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Subject:  WMT Redux--Epitome of Shameful Date:  11/19/2012  1:26 PM
Author:  spl241 Number:  868852 of 901458

What's below is from WMT’s official compensation policy, an internal document obtained by The Huffington Post. It's wordily titled the "Field Non-Exempt Associate Pay Plan, Fiscal Year 2013." What we see is a rigid pay structure for hourlies that makes it hard-to-impossible to exceed poverty-level wages.

I'm printing the whole document and giving it to DB, who's been at WMT since -04. Based on his experiences and observations, I've written several prior posts. His pay crossed the $10/hr. level this year, but that's little comfort since his health insurance is getting a big premium boost in Jan. On Thanksgiving, he's working two 5 1/2 hr. shifts, 6:30-noon and 4:30-10. That's not random scheduling--oh, no. That's typical "WMT LBYM"--no meal break unless you work 6 straight hrs. in one shift. Other WMT lbym's he's encountered were being asked to give back his undamaged pay envelope for further use and the cancellation in 2009 of one of the most-anticipated $$ items: a lump-sum bonus of several hundred dollars per worker if the store did not exceed a certain number of employee accidents for a calendar year.

The document cited was written for company managers. How Huffington obtained it, I have no idea. Though addressed to Sam's Clubs, the new 2013 plan applies to actual WMT's too. I'm going to use (*'s) in fragmentary form for a few highlights for brevity.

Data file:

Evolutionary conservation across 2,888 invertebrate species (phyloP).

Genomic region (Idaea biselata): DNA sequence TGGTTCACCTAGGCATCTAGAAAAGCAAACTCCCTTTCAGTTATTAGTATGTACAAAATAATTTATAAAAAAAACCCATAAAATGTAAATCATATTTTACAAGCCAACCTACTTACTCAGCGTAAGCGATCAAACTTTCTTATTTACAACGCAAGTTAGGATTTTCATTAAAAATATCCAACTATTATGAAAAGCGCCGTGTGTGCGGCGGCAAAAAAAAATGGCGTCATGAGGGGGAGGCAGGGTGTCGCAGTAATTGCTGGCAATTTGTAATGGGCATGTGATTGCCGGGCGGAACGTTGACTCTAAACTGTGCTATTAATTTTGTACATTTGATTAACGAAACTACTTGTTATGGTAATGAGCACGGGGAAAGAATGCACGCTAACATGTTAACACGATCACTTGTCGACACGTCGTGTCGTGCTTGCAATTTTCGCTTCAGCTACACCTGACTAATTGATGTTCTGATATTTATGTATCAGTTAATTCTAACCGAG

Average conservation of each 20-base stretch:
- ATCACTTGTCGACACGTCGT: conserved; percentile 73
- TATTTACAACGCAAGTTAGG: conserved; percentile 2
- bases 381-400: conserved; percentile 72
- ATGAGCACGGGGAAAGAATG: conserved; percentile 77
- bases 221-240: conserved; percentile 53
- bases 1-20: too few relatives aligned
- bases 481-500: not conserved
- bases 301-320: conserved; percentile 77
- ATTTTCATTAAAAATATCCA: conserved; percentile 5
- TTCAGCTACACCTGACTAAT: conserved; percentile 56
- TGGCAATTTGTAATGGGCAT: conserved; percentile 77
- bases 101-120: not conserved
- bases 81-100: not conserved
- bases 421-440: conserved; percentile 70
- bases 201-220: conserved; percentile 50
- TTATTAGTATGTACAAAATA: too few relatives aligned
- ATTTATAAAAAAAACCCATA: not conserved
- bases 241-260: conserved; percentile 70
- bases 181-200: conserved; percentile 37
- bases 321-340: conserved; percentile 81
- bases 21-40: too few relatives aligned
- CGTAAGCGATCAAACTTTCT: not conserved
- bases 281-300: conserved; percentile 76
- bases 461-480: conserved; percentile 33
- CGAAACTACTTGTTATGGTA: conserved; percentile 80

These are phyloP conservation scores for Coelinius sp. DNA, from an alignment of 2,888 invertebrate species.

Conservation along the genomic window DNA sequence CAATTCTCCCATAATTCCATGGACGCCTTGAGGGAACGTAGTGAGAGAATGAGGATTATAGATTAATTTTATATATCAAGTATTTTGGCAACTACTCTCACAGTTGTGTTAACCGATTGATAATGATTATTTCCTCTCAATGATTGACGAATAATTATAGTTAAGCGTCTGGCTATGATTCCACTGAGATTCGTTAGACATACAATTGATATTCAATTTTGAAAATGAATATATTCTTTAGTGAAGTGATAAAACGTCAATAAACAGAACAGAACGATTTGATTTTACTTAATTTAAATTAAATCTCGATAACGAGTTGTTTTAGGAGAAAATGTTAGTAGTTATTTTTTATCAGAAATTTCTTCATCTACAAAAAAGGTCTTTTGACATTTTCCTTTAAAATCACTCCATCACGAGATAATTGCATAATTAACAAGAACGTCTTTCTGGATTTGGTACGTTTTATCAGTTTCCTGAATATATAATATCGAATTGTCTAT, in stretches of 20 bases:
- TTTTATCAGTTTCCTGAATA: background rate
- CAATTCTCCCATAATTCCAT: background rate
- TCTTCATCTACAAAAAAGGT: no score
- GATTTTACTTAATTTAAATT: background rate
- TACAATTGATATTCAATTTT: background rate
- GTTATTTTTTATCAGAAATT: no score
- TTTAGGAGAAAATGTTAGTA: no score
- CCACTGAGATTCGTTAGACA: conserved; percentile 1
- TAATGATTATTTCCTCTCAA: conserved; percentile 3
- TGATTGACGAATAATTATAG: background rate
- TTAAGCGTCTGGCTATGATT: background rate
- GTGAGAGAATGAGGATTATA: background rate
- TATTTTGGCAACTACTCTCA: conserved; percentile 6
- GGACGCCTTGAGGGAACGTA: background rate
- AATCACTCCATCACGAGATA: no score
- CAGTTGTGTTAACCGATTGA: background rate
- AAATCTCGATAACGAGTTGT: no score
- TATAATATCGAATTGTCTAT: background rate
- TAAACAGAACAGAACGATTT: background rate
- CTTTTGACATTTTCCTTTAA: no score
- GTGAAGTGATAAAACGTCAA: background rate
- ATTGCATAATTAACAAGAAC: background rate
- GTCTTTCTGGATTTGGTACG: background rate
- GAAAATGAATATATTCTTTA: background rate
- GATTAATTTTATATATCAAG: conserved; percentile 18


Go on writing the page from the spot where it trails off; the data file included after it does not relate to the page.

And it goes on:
* plan is organized around 7 levels of difficulty, called Position Pay Grades, ranging from cart crew (Level 1) and cashiers (Level 3), to cake decorators (Level 4) and customer service mgrs (Level 6). Each subsequent grade offers 20-40 cents more than the previous level....base rate of pay for a top hourly position at Walmart, like a check-out supervisor, is $1.70 more than the lowest paying job.

* WMT terminology, a "solid performer" who starts as a cart pusher making $8/hr. and gets one possible annual promotion can expect to make $10.60 after working 6 years. (Ed. note: sounds good, but what about PRICES in 6 years' time? rent? insurance? child care? and for -013 specifically, besides the monstrous insurance premium escalation, what if political wrangling does take us "over the cliff" and workers' take-home pay is much less? Sobering)

*....Last year, about 180,000 hourly associates got promoted, according to the company’s site, or only 18% of Walmart’s 1 million U.S. hourly store associates. (lot of "UNsolid performers," huh?)

Finally, this woman's scary revelation:

A 40-year-old associate who has worked almost half her life now earns $19.53 an hour--a hefty wage for an hourly employee, but also the most she can ever hope for, given that she has already hit the company's cap. "After 19 years in retail, I guess what I make is OK. But if I stay with this company until I retire, I could be making the same wage for the next 25 years."

That calls for a spin on a well-known WMT ad: if she's right, she not only won't be "saving money," but she sure as hell probably won't be "living better" either.
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